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Two Steaming Piles Of 403B.S.

FYI: (This is a follow-up article.)

Teachers in Pennsylvania and Texas are waking up screaming from a midsummer night’s 403(b) nightmare.

Traditionally, large insurers enjoy blasting teacher’s retirement accounts with high fees and unnecessary products. Two states are willing accomplices to mass financial exploitation.

Pennsylvania and Texas passed some of the most blatant anti-consumer 403(b) legislation in modern history.

Deciding it was a crime against humanity having a single low-cost vendor servicing teachers retirement accounts, Pennsylvania took action.
Regards,
Ted
https://tonyisola.com/2019/08/two-steaming-piles-of-403b-s/

Comments

  • A classic example showing how legislators can be "influenced" by campaign contributions, to the detriment of their constituents.
    Some years ago, I realized how much I was paying in M&E fees to my 403b provider, so I switched to Fidelity. Some restrictions on the Fidelity funds I could purchase, but no fees, except those built into the funds I selected.
    At retirement, I rolled it over to a Fidelity IRA.
    David
  • Just opened a Fidelity brokerage today. Not even funded yet. That's a great decision by someone, to attract new clients: no minimum. And I like the low online trade fee of $4.95. I'm no trader, just wanted to finally get a brokerage acct. in order to make literally one or two trades per year. Most of our stuff is with TRP, and I checked into their brokerage. TRP Website utterly broken!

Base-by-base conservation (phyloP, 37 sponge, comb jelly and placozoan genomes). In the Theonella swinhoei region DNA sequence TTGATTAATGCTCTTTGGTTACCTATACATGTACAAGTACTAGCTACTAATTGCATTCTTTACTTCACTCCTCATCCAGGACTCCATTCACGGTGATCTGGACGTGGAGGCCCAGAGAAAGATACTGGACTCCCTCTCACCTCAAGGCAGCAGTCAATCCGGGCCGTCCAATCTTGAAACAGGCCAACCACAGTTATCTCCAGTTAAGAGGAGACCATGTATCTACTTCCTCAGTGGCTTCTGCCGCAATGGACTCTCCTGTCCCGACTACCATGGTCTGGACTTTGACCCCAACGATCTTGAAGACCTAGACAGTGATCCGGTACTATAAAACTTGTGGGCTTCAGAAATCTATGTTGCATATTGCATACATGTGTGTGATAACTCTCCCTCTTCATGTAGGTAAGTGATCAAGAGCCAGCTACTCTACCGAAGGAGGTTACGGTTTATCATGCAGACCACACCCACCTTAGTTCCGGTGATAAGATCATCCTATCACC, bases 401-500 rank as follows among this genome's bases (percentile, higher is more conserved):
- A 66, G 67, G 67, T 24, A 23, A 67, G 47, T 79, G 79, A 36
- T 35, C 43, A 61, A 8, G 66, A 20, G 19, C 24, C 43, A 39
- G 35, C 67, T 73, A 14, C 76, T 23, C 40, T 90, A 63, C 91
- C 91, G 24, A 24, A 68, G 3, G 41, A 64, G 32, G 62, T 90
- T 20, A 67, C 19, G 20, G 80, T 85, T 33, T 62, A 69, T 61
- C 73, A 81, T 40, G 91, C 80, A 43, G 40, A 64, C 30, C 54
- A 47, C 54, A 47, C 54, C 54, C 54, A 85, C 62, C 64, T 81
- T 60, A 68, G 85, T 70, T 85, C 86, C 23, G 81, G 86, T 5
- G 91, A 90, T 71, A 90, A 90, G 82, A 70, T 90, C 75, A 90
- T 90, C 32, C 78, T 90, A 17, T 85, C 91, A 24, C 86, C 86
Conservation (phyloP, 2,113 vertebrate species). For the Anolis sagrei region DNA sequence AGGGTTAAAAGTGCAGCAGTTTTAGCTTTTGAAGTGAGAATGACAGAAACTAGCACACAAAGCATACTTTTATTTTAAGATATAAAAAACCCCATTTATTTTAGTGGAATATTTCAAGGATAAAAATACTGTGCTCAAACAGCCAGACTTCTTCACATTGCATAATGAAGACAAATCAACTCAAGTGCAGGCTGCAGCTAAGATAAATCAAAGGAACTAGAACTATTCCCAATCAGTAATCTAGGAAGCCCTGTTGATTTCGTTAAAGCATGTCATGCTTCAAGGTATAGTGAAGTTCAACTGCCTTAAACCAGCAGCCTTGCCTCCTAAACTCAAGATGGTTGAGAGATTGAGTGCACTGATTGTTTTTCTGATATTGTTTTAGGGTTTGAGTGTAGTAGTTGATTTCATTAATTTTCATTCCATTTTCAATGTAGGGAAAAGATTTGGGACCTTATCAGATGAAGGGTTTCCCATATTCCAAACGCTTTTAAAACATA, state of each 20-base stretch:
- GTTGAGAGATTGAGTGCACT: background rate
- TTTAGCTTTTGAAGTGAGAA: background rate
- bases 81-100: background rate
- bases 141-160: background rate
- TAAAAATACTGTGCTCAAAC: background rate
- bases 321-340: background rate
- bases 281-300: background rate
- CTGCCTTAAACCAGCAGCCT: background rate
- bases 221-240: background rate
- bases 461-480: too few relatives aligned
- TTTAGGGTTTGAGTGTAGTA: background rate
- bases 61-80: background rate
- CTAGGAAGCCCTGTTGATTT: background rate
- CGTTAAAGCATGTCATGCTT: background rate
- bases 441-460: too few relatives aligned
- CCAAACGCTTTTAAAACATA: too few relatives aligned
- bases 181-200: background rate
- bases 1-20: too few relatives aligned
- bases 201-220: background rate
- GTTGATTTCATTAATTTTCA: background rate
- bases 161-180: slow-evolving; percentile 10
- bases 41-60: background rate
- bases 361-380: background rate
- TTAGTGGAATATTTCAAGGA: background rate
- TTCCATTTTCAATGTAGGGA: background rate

• @Crash
    In the way back days, example: one could open an IRA with Fidelity for mutual funds and also process a separate linked account with the brokerage paperwork for buying/selling other vendor funds; as well as stocks, etc. The brokerage feature ultimately became part of the package.
    Good to read you've "seen the light". I personally don't think you'll be disappointed with their service and offerings.

  • Unbelievable. But yet totally believable, given Wall Street.[1]

    I opted for the 403(b) over the pension system at my state uni system precisely to afford me flexibility in investments. If I made (or lost) money, I wanted to be the one doing it, not some faceless state pension board with who knows what level of investing competence. Thankfully we have about 25 or so uber-low-cost funds/annuities/TDFs in our basic account package- but if things changed for the worse, I'd move everything out of that account and into the 403b's brokerage window to invest in what I find attractive.

    [1] Reading the article I'm reminded of this quote from Steve Carrell's character in 'The Big Short'

    "The banks have given us 25% interest rates on credit cards. They have screwed us on student loans that we can never get out from under. Then this guy walks into my office and says those same banks got greedy, they lost track of the market, and I can profit off of their stupidity? F--k, yeah, I want him to be right!"
  • edited August 14
    +1. And that was a great role for him, too. Great film. Go straight in to 7:29 to catch the quote, above.
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